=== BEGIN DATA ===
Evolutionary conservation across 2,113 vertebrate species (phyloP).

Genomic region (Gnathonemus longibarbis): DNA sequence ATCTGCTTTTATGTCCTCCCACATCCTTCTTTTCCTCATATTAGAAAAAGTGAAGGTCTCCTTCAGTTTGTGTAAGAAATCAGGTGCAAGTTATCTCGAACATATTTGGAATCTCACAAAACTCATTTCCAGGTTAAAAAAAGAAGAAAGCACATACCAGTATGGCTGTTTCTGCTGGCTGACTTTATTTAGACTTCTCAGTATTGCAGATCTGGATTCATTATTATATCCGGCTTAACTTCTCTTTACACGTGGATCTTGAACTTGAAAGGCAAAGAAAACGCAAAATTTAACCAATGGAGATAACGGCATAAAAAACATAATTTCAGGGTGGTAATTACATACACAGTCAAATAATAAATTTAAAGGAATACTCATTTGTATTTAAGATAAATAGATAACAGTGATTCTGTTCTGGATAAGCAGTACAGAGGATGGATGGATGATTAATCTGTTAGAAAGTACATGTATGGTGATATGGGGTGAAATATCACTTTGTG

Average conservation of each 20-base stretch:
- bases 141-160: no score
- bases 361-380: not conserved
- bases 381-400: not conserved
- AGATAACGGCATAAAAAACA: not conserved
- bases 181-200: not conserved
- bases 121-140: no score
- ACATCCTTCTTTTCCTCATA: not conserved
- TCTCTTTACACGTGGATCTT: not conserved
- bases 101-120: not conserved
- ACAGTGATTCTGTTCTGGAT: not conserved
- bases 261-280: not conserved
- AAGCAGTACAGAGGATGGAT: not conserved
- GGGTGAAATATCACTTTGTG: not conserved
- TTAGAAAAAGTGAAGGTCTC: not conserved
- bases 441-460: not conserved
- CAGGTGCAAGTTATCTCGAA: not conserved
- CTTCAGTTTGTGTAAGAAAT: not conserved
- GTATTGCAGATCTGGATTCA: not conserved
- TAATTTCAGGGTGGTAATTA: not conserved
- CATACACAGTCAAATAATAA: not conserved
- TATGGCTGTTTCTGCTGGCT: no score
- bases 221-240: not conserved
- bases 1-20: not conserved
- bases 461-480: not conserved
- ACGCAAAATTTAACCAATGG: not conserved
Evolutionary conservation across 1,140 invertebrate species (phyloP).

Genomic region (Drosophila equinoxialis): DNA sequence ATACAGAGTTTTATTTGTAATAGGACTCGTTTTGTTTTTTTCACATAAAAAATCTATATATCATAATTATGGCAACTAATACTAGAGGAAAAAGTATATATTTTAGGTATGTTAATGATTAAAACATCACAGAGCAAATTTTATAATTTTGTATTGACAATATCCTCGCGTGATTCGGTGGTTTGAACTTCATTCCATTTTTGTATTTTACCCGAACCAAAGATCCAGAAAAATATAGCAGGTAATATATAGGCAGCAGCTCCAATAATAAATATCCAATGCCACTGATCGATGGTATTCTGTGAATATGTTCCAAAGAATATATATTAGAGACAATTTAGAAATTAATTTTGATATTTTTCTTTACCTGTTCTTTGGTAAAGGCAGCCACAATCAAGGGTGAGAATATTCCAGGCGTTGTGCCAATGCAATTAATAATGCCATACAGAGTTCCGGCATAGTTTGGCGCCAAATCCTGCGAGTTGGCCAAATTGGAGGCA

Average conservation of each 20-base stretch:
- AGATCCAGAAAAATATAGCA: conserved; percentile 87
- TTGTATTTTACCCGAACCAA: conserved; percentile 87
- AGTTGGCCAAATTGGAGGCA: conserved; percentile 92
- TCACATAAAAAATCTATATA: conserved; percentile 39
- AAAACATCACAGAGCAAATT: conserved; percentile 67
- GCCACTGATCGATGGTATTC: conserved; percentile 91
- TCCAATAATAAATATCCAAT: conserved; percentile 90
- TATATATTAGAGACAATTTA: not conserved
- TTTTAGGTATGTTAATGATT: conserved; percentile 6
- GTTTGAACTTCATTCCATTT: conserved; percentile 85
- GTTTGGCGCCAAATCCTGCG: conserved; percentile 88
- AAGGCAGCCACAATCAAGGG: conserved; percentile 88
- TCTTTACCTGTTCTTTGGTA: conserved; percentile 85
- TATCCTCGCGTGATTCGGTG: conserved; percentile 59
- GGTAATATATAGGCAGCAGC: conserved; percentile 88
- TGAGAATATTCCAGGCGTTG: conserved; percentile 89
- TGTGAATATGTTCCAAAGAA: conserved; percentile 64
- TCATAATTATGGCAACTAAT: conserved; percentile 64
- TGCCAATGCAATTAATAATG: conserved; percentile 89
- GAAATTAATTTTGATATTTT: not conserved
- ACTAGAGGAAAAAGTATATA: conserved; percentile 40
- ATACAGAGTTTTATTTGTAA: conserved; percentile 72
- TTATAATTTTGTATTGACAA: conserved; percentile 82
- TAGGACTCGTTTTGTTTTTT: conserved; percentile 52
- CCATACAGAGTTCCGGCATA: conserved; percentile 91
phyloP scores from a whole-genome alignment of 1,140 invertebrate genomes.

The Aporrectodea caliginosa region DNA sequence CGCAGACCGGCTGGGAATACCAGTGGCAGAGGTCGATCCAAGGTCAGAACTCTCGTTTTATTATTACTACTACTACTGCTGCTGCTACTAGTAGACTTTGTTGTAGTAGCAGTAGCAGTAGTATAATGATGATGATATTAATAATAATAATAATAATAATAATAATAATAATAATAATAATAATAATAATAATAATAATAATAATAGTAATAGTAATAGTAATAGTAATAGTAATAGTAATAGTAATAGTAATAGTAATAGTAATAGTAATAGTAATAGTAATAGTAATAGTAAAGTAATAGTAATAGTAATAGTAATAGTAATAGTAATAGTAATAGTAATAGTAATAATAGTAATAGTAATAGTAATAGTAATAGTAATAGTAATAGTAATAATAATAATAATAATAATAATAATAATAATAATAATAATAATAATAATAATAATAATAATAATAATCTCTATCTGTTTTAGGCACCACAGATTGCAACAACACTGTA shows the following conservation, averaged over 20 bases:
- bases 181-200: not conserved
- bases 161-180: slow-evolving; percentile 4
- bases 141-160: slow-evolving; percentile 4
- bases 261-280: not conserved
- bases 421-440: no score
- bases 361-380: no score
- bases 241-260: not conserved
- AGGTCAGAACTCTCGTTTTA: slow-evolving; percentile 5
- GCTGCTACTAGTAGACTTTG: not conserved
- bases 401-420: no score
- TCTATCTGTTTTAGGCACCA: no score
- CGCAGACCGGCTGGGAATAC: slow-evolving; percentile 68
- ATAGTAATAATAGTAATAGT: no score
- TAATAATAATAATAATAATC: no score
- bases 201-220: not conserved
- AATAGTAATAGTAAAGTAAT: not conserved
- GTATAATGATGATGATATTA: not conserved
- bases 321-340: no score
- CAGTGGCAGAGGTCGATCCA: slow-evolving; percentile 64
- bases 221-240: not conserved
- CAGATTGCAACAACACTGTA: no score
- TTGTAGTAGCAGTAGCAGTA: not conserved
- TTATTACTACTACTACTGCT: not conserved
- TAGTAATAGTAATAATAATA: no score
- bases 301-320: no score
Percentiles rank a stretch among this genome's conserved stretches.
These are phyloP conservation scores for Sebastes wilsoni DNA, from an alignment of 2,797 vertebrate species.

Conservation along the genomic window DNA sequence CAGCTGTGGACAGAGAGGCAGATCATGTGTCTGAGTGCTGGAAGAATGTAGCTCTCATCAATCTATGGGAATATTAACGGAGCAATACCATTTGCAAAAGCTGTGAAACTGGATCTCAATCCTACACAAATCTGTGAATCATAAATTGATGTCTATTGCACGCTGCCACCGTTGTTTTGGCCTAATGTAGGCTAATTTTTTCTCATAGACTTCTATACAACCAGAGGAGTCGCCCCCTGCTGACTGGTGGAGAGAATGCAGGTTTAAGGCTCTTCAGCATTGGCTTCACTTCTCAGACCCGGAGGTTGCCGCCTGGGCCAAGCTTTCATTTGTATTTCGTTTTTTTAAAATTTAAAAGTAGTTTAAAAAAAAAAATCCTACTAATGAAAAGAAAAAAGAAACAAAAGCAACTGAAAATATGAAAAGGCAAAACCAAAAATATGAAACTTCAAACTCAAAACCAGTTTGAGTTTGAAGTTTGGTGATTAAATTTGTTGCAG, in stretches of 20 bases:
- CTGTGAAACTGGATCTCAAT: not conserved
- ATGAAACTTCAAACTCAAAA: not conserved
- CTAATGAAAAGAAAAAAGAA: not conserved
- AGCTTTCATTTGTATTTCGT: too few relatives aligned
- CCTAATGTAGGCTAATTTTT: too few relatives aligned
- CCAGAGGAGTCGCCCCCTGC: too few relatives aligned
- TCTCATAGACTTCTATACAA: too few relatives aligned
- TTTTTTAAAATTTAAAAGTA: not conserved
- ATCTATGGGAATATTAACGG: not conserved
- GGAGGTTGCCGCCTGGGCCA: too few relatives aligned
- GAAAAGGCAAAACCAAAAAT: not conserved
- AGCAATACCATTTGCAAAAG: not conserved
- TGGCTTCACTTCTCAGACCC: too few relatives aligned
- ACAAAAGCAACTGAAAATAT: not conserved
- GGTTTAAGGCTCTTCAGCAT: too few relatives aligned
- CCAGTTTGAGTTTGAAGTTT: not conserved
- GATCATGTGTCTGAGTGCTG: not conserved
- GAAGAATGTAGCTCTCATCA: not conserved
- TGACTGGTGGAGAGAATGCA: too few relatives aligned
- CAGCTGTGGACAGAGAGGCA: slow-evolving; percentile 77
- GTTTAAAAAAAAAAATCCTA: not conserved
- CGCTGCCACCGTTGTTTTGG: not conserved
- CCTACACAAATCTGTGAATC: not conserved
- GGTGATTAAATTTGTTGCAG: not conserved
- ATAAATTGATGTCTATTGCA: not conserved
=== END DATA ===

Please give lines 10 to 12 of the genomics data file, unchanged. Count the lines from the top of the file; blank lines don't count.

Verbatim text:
- ACATCCTTCTTTTCCTCATA: not conserved
- TCTCTTTACACGTGGATCTT: not conserved
- bases 101-120: not conserved